Who Wants Pancakes?

There are so many lenses for sale these days, from the $16,296.95 Nikon AF-S 800mm f/5.6 FL ED VR superlens, all the way down to a lens one of my students showed off recently, a camera body cap which holds the lens taken from a disposable film camera, on sale for $19.99.

The Lumix 14mm f/2.5 "pancake lens" is shown on my well-used Lumix GH2.
The Lumix 14mm f/2.5 “pancake lens” is shown on my well-used Lumix GH2.

One lens I’ve kept my eye on for nearly a year since I got ahold of a second-hand Lumix GH2 is a so-called “pancake lens,” so named due to its flatness, a Lumix 14mm f/2.5.

I have several lenses in this class, all small and lightweight, so I watched, but didn’t buy, this lens until a Black Friday sale offered it for less than $100, so I finally relented.

This 14mm fits on a Micro 4/3 camera, and is a standard wide angle.

It weighs less than two ounces. According to random Internet sources, that is the weight of a tennis ball, two slices of bread, two AA batteries, 50 jelly beans, and so on.

The Lumix 14mm f/2.5 stands in front of my other pancake lens, the Fujifilm 18mm f/2.0. Because of different sensor sizes between Fuji's APS-C and Lumix' Micro 4/3 means the lenses provide a very similar angle of view.
The Lumix 14mm f/2.5 stands in front of my other pancake lens, the Fujifilm 18mm f/2.0. Because of different sensor sizes between Fuji’s APS-C and Lumix’ Micro 4/3 means the lenses provide a very similar angle of view.

The lens is so small on the camera, I can’t really get my usual (and correct) left-hand-under grip, which is okay, since there is only one control, a focus ring, on the lens anyway. I tried it out, and found it was very awkward to try to manually focus it.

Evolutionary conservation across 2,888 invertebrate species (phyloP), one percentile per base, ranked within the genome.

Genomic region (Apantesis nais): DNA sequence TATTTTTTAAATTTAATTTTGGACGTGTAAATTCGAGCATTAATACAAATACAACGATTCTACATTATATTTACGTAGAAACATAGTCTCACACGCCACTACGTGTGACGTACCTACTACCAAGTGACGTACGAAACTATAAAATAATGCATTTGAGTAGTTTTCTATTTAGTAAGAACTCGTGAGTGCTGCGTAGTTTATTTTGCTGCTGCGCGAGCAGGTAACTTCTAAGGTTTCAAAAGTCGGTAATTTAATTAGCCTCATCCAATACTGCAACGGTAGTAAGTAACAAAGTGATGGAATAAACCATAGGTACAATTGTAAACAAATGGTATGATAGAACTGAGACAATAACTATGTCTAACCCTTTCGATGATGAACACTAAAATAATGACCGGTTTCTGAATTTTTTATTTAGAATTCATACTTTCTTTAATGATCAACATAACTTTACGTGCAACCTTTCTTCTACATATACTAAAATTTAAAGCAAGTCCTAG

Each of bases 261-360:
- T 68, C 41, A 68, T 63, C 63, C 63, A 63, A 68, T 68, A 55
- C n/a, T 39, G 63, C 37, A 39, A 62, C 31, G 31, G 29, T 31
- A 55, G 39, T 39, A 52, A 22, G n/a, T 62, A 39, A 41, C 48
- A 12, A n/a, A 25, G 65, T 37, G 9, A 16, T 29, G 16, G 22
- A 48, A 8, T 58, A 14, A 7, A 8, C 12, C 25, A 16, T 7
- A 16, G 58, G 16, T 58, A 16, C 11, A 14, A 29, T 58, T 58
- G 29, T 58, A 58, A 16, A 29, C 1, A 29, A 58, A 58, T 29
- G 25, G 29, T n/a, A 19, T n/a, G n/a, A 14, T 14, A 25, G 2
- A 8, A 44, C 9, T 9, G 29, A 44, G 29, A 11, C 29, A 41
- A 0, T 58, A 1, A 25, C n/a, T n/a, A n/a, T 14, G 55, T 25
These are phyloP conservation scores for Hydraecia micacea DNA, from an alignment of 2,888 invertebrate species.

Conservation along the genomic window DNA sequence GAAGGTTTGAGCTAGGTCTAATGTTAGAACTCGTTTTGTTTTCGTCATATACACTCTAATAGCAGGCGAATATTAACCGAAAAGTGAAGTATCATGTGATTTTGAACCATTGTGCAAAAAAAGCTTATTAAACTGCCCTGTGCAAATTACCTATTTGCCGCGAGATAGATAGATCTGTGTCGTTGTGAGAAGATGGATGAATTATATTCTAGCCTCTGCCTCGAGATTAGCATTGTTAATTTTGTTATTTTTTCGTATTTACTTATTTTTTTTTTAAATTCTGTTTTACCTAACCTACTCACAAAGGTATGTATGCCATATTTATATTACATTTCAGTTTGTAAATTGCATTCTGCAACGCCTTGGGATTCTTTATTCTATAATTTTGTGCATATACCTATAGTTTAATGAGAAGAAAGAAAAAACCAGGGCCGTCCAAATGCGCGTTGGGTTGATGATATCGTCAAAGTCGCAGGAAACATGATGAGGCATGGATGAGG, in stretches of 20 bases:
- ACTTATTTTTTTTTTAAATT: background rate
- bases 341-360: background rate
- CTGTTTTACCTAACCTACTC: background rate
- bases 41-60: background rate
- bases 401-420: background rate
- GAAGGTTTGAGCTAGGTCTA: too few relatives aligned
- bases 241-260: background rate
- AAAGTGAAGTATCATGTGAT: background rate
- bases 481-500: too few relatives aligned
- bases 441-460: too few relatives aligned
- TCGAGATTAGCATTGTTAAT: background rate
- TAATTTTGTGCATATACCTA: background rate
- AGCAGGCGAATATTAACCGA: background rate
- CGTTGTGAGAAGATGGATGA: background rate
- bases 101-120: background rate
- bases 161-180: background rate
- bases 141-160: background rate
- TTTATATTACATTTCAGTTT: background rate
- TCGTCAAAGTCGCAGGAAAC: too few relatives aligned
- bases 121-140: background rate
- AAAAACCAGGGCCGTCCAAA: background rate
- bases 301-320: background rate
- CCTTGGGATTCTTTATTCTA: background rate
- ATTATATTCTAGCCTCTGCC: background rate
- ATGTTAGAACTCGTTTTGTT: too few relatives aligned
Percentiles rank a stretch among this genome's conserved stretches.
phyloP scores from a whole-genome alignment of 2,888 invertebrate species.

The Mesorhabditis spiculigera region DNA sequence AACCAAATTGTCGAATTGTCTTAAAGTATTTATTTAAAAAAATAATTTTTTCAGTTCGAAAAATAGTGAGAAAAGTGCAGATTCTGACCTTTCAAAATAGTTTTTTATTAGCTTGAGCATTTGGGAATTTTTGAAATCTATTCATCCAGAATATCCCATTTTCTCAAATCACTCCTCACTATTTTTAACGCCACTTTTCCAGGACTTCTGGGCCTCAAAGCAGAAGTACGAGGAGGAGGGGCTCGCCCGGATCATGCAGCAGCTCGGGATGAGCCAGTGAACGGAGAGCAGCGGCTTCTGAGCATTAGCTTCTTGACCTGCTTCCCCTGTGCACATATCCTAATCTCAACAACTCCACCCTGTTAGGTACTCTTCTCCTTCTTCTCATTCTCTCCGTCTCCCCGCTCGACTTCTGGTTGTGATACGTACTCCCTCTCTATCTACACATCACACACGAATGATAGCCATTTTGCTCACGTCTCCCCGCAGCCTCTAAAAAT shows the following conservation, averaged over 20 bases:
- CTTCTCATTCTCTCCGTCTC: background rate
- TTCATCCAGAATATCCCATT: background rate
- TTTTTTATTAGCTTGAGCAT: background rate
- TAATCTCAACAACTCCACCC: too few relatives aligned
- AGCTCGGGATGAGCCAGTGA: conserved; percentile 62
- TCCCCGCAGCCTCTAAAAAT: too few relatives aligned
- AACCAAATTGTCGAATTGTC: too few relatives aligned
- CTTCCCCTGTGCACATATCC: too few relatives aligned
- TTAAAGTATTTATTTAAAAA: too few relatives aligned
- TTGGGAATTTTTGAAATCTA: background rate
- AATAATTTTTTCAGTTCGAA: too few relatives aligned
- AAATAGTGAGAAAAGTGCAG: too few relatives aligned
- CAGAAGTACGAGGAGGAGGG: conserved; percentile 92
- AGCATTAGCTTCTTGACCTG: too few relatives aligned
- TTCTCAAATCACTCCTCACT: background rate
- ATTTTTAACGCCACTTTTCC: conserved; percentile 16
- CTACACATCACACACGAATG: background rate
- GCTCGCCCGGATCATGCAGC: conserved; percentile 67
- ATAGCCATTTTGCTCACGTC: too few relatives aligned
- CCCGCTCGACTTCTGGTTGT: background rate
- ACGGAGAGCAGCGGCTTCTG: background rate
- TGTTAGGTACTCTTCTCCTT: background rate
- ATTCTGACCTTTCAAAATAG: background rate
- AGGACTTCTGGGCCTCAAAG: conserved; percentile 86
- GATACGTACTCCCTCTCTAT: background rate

I threw it over my shoulder for a couple of dog walks, and the photos I made with it look pretty good. They are sharp, especially at the largest aperture, f/2.5. (For what it’s worth, almost all lenses are “sharp” at f/11, so being sharp “wide open” matters.)

Maple leaves in the front yard show off the 14mm's angle of view, sharpness, and subject separation.
Maple leaves in the front yard show off the 14mm’s angle of view, sharpness, and subject separation.

I am not a collector. In fact, I honestly believe that if you don’t use something, you should think about getting rid of it. At least one friend of mine gives his older cameras and lenses to his kids and grandkids when he is done with them.

So what will be my prime focus (so to speak) while using this lens? I’d like to throw it in as a wild card, something I might carry as casually as we carry our phones, going to it when I want to be more spontaneous. I certainly have cameras and lenses that accomplish that, but all at a cost, my achy-breaky shoulders. Any time I can add capability while lightening my load, my body and my photography both win.

The Lumix 14mm f/2.5 is shown with some pennies for scale.
The Lumix 14mm f/2.5 is shown with some pennies for scale.

1 Comment

  1. That is a damn nice photo taken with the pancake lens. As you say, really nice subject separation. I love how it treats the background, nice and soft without going fuzzy. Great color. Sounds like you’ve got a real keeper at a decent cost.

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